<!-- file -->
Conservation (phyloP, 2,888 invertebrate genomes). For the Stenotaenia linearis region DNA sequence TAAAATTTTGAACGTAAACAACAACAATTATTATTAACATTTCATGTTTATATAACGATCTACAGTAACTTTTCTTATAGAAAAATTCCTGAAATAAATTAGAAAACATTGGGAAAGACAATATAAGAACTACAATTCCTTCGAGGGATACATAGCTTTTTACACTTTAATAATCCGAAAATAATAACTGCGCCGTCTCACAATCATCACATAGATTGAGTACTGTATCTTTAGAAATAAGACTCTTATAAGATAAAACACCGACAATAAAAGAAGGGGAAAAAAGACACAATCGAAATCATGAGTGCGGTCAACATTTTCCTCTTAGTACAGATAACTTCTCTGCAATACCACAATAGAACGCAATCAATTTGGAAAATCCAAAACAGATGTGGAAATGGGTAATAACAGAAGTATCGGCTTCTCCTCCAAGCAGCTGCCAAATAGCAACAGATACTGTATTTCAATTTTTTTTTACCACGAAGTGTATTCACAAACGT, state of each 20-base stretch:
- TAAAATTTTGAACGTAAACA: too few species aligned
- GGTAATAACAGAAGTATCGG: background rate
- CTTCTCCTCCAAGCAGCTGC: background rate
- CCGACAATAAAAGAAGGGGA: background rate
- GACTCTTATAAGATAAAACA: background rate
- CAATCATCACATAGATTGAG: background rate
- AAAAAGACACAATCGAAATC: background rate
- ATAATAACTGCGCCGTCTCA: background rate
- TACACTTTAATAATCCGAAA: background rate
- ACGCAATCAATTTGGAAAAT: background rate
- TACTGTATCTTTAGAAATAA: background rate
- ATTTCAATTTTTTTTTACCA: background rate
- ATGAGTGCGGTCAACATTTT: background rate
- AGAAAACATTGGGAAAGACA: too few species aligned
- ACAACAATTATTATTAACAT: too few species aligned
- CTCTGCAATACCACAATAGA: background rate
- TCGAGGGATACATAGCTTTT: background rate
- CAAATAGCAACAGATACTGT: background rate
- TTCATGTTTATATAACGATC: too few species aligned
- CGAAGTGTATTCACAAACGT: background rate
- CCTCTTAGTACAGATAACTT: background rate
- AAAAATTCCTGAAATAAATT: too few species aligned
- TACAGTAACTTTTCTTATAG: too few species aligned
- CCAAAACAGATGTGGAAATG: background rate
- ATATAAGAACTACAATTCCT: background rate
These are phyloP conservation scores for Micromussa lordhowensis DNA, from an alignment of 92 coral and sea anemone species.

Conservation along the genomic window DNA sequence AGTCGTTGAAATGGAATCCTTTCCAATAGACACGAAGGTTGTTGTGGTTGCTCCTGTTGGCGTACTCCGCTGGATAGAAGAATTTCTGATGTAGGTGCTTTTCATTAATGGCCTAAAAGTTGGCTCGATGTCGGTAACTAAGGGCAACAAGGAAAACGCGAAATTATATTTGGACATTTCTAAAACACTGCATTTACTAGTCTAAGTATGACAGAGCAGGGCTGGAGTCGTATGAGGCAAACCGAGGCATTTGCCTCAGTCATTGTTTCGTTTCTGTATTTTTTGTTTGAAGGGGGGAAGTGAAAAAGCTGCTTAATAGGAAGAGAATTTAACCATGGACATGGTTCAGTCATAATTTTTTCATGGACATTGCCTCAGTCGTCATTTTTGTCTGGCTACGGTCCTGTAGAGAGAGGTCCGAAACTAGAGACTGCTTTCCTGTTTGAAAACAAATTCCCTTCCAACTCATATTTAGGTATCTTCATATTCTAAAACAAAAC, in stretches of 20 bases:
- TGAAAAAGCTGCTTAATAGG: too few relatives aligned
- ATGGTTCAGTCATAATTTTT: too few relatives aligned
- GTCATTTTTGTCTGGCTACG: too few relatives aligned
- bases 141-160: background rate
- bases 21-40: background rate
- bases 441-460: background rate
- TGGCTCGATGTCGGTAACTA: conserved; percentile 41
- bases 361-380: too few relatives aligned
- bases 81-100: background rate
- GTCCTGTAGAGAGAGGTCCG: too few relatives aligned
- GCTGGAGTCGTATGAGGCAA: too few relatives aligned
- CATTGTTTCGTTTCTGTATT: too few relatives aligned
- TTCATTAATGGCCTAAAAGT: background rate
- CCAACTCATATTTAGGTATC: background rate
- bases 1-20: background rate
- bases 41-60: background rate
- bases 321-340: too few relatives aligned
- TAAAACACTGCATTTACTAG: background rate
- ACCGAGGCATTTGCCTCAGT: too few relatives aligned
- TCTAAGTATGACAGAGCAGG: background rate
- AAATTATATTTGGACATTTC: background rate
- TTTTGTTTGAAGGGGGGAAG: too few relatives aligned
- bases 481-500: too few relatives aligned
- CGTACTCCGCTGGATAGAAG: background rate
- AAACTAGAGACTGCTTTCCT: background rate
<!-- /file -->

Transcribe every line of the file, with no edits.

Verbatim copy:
Conservation (phyloP, 2,888 invertebrate genomes). For the Stenotaenia linearis region DNA sequence TAAAATTTTGAACGTAAACAACAACAATTATTATTAACATTTCATGTTTATATAACGATCTACAGTAACTTTTCTTATAGAAAAATTCCTGAAATAAATTAGAAAACATTGGGAAAGACAATATAAGAACTACAATTCCTTCGAGGGATACATAGCTTTTTACACTTTAATAATCCGAAAATAATAACTGCGCCGTCTCACAATCATCACATAGATTGAGTACTGTATCTTTAGAAATAAGACTCTTATAAGATAAAACACCGACAATAAAAGAAGGGGAAAAAAGACACAATCGAAATCATGAGTGCGGTCAACATTTTCCTCTTAGTACAGATAACTTCTCTGCAATACCACAATAGAACGCAATCAATTTGGAAAATCCAAAACAGATGTGGAAATGGGTAATAACAGAAGTATCGGCTTCTCCTCCAAGCAGCTGCCAAATAGCAACAGATACTGTATTTCAATTTTTTTTTACCACGAAGTGTATTCACAAACGT, state of each 20-base stretch:
- TAAAATTTTGAACGTAAACA: too few species aligned
- GGTAATAACAGAAGTATCGG: background rate
- CTTCTCCTCCAAGCAGCTGC: background rate
- CCGACAATAAAAGAAGGGGA: background rate
- GACTCTTATAAGATAAAACA: background rate
- CAATCATCACATAGATTGAG: background rate
- AAAAAGACACAATCGAAATC: background rate
- ATAATAACTGCGCCGTCTCA: background rate
- TACACTTTAATAATCCGAAA: background rate
- ACGCAATCAATTTGGAAAAT: background rate
- TACTGTATCTTTAGAAATAA: background rate
- ATTTCAATTTTTTTTTACCA: background rate
- ATGAGTGCGGTCAACATTTT: background rate
- AGAAAACATTGGGAAAGACA: too few species aligned
- ACAACAATTATTATTAACAT: too few species aligned
- CTCTGCAATACCACAATAGA: background rate
- TCGAGGGATACATAGCTTTT: background rate
- CAAATAGCAACAGATACTGT: background rate
- TTCATGTTTATATAACGATC: too few species aligned
- CGAAGTGTATTCACAAACGT: background rate
- CCTCTTAGTACAGATAACTT: background rate
- AAAAATTCCTGAAATAAATT: too few species aligned
- TACAGTAACTTTTCTTATAG: too few species aligned
- CCAAAACAGATGTGGAAATG: background rate
- ATATAAGAACTACAATTCCT: background rate
These are phyloP conservation scores for Micromussa lordhowensis DNA, from an alignment of 92 coral and sea anemone species.

Conservation along the genomic window DNA sequence AGTCGTTGAAATGGAATCCTTTCCAATAGACACGAAGGTTGTTGTGGTTGCTCCTGTTGGCGTACTCCGCTGGATAGAAGAATTTCTGATGTAGGTGCTTTTCATTAATGGCCTAAAAGTTGGCTCGATGTCGGTAACTAAGGGCAACAAGGAAAACGCGAAATTATATTTGGACATTTCTAAAACACTGCATTTACTAGTCTAAGTATGACAGAGCAGGGCTGGAGTCGTATGAGGCAAACCGAGGCATTTGCCTCAGTCATTGTTTCGTTTCTGTATTTTTTGTTTGAAGGGGGGAAGTGAAAAAGCTGCTTAATAGGAAGAGAATTTAACCATGGACATGGTTCAGTCATAATTTTTTCATGGACATTGCCTCAGTCGTCATTTTTGTCTGGCTACGGTCCTGTAGAGAGAGGTCCGAAACTAGAGACTGCTTTCCTGTTTGAAAACAAATTCCCTTCCAACTCATATTTAGGTATCTTCATATTCTAAAACAAAAC, in stretches of 20 bases:
- TGAAAAAGCTGCTTAATAGG: too few relatives aligned
- ATGGTTCAGTCATAATTTTT: too few relatives aligned
- GTCATTTTTGTCTGGCTACG: too few relatives aligned
- bases 141-160: background rate
- bases 21-40: background rate
- bases 441-460: background rate
- TGGCTCGATGTCGGTAACTA: conserved; percentile 41
- bases 361-380: too few relatives aligned
- bases 81-100: background rate
- GTCCTGTAGAGAGAGGTCCG: too few relatives aligned
- GCTGGAGTCGTATGAGGCAA: too few relatives aligned
- CATTGTTTCGTTTCTGTATT: too few relatives aligned
- TTCATTAATGGCCTAAAAGT: background rate
- CCAACTCATATTTAGGTATC: background rate
- bases 1-20: background rate
- bases 41-60: background rate
- bases 321-340: too few relatives aligned
- TAAAACACTGCATTTACTAG: background rate
- ACCGAGGCATTTGCCTCAGT: too few relatives aligned
- TCTAAGTATGACAGAGCAGG: background rate
- AAATTATATTTGGACATTTC: background rate
- TTTTGTTTGAAGGGGGGAAG: too few relatives aligned
- bases 481-500: too few relatives aligned
- CGTACTCCGCTGGATAGAAG: background rate
- AAACTAGAGACTGCTTTCCT: background rate